Treasury Secretary Janet Yellen made a new push in Brussels to repair the United States’ relationship with the European Union, urging EU members to assist in confronting China and Russia.

During her first visit to Europe as Treasury Secretary, Yellen referred to the post-World War II partnership and “rules-based international order,” before naming three countries she believes are undermining that order.

“Together, we must confront threats to the principles of openness, fair competition, transparency, and accountability,” Yellen said in remarks to EU finance ministers on Monday.  “These challenges include China’s unfair economic practices, malign behavior, and human rights violations; the Lukashenka regime’s ongoing abuses in Belarus; and Russia’s continued and growing malign behavior,” she said in some of her harshest criticisms of Moscow and Beijing to date.

The remarks highlight President Joe Biden’s intentions to repair trans-Atlantic ties that were severely strained under Donald Trump. The former president confronted China aggressively on economic issues, but he also escalated trade disputes with the EU and put little emphasis on human rights. The US is urging greater cooperation with the EU on economic, fiscal, and climate issues. Yellen arrived in Brussels on Sunday afternoon, fresh from a Group of 20 meeting of finance ministers and central bankers in Venice, where the world’s largest economies endorsed a game-changing plan to overhaul global corporate taxation rules.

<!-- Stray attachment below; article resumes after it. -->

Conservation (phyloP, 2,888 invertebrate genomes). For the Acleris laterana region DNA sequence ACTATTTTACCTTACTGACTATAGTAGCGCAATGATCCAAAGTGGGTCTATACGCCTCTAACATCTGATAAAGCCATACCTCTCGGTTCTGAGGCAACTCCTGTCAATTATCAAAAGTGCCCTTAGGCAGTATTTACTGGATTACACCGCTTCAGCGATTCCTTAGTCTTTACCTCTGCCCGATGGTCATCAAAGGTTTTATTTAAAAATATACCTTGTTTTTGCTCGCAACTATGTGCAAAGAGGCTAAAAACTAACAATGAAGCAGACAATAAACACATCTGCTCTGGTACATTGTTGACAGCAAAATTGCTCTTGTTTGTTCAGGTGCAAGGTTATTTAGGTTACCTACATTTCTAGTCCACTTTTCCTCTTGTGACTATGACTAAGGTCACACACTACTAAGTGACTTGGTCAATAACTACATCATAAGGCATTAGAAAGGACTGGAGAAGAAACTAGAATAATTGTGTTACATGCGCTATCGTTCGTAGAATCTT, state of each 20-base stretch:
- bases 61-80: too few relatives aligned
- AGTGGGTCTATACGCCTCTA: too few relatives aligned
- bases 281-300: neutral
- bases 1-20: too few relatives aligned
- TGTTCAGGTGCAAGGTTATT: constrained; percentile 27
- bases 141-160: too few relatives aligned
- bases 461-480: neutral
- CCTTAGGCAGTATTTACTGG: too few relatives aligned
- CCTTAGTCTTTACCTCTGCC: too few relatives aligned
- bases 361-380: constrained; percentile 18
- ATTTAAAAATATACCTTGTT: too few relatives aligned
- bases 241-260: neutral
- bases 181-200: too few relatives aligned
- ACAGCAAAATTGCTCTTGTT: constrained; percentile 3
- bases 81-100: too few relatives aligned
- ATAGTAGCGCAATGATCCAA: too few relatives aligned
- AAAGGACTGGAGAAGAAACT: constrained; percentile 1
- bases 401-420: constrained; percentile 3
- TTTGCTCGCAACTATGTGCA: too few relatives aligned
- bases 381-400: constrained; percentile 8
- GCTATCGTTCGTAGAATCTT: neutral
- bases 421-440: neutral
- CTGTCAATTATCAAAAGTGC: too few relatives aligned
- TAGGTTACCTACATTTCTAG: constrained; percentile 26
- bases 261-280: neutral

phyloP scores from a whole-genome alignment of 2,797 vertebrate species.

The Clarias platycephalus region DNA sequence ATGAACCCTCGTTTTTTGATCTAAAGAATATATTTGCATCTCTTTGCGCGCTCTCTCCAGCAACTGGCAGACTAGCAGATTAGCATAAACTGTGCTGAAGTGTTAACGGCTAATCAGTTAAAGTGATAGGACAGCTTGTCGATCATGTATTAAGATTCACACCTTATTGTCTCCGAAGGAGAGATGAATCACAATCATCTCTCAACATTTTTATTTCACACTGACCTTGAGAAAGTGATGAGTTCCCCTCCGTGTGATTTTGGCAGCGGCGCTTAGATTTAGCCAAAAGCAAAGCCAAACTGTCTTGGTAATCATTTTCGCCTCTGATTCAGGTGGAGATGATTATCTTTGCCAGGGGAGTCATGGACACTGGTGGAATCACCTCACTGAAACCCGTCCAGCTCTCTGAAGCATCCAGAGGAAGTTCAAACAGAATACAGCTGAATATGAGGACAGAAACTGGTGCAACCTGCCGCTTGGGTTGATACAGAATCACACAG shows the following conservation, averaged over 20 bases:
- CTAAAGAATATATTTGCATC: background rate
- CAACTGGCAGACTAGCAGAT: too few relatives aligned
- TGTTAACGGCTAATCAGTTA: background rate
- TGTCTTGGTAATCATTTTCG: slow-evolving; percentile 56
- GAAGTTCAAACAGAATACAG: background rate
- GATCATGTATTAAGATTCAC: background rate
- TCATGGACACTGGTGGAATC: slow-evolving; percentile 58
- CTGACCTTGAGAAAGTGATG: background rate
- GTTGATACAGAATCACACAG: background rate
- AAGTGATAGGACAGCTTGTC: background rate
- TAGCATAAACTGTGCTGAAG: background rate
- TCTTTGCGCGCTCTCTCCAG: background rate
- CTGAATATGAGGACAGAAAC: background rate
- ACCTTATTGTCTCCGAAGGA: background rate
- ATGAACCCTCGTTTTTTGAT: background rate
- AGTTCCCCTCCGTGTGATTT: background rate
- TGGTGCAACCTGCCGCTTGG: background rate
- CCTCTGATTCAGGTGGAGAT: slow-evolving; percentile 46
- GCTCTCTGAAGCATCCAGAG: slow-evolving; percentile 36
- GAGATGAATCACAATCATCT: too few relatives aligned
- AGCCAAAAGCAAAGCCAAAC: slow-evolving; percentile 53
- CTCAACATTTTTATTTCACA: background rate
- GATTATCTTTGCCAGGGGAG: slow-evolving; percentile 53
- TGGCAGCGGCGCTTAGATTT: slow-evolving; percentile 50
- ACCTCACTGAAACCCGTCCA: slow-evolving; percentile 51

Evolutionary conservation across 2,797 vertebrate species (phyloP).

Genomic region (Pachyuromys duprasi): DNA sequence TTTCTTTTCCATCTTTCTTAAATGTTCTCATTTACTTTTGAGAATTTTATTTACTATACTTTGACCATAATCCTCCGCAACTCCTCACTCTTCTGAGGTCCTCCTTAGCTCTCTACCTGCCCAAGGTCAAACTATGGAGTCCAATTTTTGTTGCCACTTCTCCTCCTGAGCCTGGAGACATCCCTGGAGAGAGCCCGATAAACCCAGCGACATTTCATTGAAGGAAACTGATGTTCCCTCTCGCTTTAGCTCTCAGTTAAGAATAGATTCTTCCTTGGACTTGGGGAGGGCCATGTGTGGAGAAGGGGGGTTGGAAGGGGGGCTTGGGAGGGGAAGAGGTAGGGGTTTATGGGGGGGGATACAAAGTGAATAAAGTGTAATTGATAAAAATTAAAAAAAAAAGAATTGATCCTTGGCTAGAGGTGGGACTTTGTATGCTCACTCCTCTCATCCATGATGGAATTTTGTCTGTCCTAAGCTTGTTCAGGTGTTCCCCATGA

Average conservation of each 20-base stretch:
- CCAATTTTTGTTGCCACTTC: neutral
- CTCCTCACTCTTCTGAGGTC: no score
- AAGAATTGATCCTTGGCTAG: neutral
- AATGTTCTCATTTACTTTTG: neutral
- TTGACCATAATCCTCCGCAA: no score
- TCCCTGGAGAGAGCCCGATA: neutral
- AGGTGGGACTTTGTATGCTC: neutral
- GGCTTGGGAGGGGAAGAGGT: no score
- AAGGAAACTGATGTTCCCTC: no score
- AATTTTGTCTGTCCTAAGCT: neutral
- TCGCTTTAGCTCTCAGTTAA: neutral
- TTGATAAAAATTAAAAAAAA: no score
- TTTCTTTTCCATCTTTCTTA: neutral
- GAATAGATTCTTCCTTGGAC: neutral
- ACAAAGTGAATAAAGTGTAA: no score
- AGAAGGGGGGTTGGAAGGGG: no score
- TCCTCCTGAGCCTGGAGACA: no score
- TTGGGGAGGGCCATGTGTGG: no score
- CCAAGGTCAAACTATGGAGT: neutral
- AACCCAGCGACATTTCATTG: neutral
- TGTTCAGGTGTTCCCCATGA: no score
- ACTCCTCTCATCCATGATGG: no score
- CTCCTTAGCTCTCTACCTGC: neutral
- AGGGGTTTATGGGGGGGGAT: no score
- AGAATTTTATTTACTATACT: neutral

China expressed “strong opposition” to the remarks, Foreign Ministry Spokesman Zhao Lijian said at a regular press briefing in Beijing on Tuesday.

“China has supported multilateralism and the multilateral trade regime with the World Trade Organization at its core, and has conducted international trade and economic cooperation based on the principles of equality and mutual benefit,” he said. “We don’t exercise bullying, sanctions or long-arm jurisdiction, nor do we suppress enterprises without any reason.”

The agreement, which nations hope to finalize at the G-20 leaders’ summit in Rome in October, aims to prevent major corporations from shifting to low-tax jurisdictions by instituting a global minimum tax, as well as to establish a fairer system for distributing multinational firms’ taxation.

Prior to her speech on Monday, Yellen scored a victory when the EU announced that it would postpone its push for a digital levy in order to focus on broader tax negotiations. The United States has stated that the planned digital tax may discriminate against US tech behemoths, thus violating the pending tax agreement.

Yellen made no mention of the dispute in her remarks, but she did address EU members who have objected to the proposed deal’s inclusion of a global minimum corporate tax. So far, Ireland, Hungary, and Estonia have refused to sign up to the minimum tax, potentially creating a roadblock due to the need for unanimity on tax issues within the EU.

“We hope that all EU member states will join the consensus and that the European Union will take action on this issue,” she said.

The Biden administration is banking on the global tax overhaul to help fund a $4 trillion economic agenda in the United States. Yellen made it clear that the US believes EU members should spend more money while the global economy is still under threat from the Covid-19 pandemic.

“It is critical that the fiscal stance remains supportive through 2022,” she said, urging EU members to “consider additional fiscal measures to ensure a robust domestic and global recovery.”

She made no mention of inflationary fears in the United States or elsewhere, and the topic drew little public discussion among G-20 officials in Venice.

Yellen emphasized the importance of the United States and the European Union assisting poorer countries in containing and recovering from the pandemic, as well as supporting their efforts to meet climate goals. “Both the United States and the European Union have the tools to help less-developed countries achieve their emissions reduction goals, and we should work together to drive emissions reductions in these markets,” she said.